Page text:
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Abstract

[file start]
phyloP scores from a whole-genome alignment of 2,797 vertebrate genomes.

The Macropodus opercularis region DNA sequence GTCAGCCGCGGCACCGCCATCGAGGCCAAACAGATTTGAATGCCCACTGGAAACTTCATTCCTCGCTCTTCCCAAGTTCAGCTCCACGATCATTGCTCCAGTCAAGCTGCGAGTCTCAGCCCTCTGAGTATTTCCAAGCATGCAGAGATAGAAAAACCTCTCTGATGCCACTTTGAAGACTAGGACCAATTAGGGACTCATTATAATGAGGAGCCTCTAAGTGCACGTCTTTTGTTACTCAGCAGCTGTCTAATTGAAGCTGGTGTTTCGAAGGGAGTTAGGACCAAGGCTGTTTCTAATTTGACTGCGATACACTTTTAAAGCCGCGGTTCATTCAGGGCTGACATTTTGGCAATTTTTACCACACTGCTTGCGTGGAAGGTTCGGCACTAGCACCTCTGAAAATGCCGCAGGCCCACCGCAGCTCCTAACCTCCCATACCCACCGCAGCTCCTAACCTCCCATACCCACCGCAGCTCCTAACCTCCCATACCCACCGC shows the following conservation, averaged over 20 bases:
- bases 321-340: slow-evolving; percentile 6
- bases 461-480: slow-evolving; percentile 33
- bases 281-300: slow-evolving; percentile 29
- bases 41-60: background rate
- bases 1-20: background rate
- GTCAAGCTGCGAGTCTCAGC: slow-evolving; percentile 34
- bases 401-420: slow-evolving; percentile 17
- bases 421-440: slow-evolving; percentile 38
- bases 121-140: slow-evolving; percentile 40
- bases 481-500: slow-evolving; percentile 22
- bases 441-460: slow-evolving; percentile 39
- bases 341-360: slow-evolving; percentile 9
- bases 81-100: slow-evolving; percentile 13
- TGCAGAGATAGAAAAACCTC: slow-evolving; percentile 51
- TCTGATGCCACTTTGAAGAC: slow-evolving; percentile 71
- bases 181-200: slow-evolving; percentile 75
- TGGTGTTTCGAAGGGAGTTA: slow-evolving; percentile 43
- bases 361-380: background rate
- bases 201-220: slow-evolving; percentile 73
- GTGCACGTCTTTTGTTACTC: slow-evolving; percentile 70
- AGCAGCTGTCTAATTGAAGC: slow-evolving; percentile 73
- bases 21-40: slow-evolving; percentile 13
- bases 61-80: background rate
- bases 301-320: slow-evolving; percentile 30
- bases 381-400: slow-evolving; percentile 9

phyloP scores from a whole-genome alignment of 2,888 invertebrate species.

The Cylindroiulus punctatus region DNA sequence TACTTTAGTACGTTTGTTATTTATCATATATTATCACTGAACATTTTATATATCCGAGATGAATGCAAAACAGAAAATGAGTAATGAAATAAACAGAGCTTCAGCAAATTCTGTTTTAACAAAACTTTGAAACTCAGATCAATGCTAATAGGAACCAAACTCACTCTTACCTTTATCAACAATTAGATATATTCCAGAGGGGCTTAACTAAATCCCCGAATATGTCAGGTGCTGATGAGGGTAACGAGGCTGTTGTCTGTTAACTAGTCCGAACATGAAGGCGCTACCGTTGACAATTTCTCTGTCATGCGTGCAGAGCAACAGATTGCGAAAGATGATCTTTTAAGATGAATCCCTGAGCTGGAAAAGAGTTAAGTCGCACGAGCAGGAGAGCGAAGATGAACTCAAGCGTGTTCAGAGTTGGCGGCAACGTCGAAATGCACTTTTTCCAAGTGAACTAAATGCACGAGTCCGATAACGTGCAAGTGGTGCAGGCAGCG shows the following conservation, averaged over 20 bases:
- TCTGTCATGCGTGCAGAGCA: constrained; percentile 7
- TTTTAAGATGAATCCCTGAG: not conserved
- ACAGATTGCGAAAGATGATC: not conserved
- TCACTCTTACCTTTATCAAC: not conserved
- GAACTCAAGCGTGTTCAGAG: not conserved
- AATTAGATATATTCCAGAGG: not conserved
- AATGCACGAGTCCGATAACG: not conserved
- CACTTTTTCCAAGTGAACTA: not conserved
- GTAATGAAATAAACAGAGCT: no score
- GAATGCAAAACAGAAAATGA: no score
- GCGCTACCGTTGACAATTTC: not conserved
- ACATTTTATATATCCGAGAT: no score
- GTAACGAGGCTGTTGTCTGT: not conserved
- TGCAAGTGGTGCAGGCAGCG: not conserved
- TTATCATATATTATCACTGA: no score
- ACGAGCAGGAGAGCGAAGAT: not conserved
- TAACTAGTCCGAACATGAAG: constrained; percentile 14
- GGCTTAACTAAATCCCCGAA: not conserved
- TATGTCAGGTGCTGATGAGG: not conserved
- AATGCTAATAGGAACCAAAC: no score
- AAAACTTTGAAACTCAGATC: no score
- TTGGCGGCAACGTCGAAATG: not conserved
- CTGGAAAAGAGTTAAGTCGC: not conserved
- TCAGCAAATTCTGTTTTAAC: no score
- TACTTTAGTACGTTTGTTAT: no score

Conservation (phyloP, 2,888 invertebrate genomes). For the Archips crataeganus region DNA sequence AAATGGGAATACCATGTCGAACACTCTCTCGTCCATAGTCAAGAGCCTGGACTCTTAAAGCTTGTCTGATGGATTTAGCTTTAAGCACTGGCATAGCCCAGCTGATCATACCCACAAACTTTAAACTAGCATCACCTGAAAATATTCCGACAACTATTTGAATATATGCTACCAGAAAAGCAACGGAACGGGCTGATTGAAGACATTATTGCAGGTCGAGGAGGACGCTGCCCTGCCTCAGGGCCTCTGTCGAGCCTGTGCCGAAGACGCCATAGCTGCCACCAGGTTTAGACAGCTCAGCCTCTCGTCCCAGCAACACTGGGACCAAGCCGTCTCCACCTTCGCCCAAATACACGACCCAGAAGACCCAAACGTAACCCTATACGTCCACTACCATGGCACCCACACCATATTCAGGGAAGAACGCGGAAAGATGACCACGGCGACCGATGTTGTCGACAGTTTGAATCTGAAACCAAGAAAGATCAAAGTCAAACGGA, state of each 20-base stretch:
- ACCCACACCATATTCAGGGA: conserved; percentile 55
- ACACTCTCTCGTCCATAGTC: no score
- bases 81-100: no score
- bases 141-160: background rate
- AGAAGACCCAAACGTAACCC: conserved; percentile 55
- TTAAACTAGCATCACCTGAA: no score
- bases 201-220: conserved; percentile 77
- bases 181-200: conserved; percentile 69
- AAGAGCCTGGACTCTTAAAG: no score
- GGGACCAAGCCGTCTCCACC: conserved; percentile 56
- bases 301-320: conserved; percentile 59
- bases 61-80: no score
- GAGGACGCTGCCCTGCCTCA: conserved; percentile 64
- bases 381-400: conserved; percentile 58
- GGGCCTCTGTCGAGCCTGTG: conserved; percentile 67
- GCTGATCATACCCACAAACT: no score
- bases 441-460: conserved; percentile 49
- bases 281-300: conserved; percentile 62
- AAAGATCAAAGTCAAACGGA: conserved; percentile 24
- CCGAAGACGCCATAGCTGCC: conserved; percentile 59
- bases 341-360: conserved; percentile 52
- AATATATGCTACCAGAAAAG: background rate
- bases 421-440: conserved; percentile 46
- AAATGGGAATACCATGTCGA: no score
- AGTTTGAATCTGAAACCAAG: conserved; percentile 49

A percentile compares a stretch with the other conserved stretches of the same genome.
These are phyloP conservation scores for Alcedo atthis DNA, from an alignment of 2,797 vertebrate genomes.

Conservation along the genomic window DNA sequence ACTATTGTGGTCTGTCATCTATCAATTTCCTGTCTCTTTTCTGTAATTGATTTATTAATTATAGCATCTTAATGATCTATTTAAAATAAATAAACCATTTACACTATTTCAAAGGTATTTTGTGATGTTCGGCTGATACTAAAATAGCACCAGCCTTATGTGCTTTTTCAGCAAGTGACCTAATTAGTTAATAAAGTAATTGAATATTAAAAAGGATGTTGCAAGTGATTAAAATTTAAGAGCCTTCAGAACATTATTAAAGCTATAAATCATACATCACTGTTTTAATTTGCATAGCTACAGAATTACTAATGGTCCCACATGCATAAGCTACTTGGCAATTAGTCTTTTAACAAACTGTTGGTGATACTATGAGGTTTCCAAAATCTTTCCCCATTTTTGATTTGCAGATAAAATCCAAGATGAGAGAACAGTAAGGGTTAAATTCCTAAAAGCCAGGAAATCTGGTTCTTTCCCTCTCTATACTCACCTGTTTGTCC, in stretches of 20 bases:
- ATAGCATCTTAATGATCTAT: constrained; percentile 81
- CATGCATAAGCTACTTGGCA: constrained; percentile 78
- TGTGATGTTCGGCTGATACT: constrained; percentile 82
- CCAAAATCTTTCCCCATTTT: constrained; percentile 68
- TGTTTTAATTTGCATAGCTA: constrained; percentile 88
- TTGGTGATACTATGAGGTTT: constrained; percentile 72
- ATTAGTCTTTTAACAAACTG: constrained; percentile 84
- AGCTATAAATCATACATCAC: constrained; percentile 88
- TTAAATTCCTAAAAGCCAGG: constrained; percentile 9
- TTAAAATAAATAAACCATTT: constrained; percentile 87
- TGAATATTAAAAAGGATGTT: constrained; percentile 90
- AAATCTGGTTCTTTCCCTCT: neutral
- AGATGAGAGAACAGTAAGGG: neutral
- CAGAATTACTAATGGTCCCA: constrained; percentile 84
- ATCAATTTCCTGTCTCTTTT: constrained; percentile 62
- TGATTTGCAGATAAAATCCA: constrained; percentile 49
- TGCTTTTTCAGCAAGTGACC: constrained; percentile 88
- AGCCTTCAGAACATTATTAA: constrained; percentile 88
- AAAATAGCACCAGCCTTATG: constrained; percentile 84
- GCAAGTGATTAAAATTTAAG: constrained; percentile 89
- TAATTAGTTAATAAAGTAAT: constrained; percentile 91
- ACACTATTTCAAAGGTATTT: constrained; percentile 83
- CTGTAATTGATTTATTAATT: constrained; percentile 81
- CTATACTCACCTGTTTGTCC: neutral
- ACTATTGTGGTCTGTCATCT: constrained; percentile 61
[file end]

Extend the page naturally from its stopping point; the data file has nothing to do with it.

Drought is a major cause of economic loss to the world’s wheat growers; estimated at up to US$20 billion (£12.5 bn) in 2000. Film antitranspirants are polymers applied to foliage to reduce water loss and have recently been shown to increase droughted wheat yield. This increase is linearly related to the drought severity (soil moisture deficit [SMD]) at the time of application. This paper demonstrates how this linear relationship can be used to calculate an economic threshold SMD, above which an economic yield response should be obtained, from spray cost and expected grain price. This will enable agronomists and growers to make a clear decision on the cost-effectiveness of spraying to protect from drought damage. Sensitivity analysis shows that using the correct spray decision threshold SMD is especially important when the wheat grain price is expected to be low.

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